Baroness Sherlock (Lab) ….The right reverend Prelate the Bishop of St Albans raised the question of cohabiting couples, and I am sure that the House was glad to hear concern for those cohabiting couples and their children, notwithstanding his support for the institution of marriage. In their consultation response, the Government said:
“The Government position on this issue is unchanged: there are still no plans to extend eligibility for bereavement benefits to those who are not married or in a civil partnership”.
No reason was offered as to why the Government had rejected this proposal. Given that the right reverend Prelate had given his blessing and feels that the institution of marriage will be safe should the Government venture into this territory, can the Minister take the opportunity to tell the Committee why the Government chose not to extend provision in this way?
Lord Henley:…On the first point raised by the right reverend Prelate about the length of time—this was also alluded to by the noble Baroness, Lady Sherlock—as noble Lords will remember, the original idea was that it should be for 12 months. This was extended as a result of the consultation, the comments from SSAC and the Select Committee to 18 months. One of the reasons for this is that it was considered that 12 months was not the optimum period, particularly in the light of its ending more or less on the anniversary of the death. Eighteen months fits in slightly better with that. The same could be said about three years because it also would fall on an anniversary. However, I do not use that to argue against a period that might be longer or shorter. We came to the view that 18 months rather than three years was about right and that thereafter, if necessary, income-related benefits would be more appropriate. The idea is to provide support at the time of bereavement and in the months afterwards, but there has to be a cut off at some point.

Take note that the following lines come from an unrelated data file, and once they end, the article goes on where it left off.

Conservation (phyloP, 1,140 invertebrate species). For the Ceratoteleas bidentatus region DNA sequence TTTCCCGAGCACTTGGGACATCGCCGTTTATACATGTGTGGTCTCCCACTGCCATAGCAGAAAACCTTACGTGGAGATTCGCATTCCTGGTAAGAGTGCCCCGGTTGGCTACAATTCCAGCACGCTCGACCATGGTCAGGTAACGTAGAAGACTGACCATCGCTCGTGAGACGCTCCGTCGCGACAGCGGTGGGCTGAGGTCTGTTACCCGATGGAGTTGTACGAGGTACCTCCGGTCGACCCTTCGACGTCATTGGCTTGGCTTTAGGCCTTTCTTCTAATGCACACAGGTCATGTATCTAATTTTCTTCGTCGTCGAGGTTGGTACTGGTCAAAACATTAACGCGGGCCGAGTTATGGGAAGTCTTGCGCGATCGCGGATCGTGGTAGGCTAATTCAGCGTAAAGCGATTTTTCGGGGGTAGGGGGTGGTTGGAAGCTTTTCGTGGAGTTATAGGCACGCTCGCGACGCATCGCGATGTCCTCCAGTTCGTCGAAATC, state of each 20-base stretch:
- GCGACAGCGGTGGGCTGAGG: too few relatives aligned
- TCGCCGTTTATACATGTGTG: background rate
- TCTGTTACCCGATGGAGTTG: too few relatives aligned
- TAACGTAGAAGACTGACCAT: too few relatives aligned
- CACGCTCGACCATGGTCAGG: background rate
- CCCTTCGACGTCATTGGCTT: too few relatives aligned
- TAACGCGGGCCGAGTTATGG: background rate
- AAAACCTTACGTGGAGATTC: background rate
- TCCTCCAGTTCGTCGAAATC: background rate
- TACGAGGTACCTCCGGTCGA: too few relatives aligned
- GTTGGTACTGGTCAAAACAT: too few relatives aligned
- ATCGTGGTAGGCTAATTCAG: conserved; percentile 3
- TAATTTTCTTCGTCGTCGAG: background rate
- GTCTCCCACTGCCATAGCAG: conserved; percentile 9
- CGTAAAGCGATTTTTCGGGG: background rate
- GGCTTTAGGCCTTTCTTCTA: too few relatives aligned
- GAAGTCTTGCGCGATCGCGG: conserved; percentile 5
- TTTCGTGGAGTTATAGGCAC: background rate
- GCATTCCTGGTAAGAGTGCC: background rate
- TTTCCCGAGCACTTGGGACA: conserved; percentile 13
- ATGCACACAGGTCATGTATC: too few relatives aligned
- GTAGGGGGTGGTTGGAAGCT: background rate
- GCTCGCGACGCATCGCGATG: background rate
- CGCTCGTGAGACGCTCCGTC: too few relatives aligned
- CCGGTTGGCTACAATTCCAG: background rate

The right reverend Prelate also objected to the fact that there was no automatic top-up in line with inflation. The noble Baroness, Lady Sherlock, also wished to address the point. She will know that bereavement benefits of all sorts have been uprated in the annual Social Security Benefits Up-rating Order 2017, which we will get to later on. She will also know that the basic component of bereavement allowance and widowed parent’s allowance have to be uprated annually, at least in line with price inflation. There has been no requirement to uprate the bereavement payment, which has been frozen since 2001.
Bereavement support payment is a grant paid in instalments, rather than as an income replacement benefit, so it is treated in a similar way to the current bereavement payment. That is what is behind our views on that matter. It will be reviewed annually on a discretionary basis but without expectation that the payment should automatically be increased annually. Again, I imagine that we will want to come on to that later on, when we debate the general uprating order.
The third point touched on by both the right reverend Prelate and the noble Baroness was about extending the payment to cohabitees, as opposed to just those who are married and in civil partnerships. I do not actually know the result of the civil partnerships case that was in the Court of Appeal today.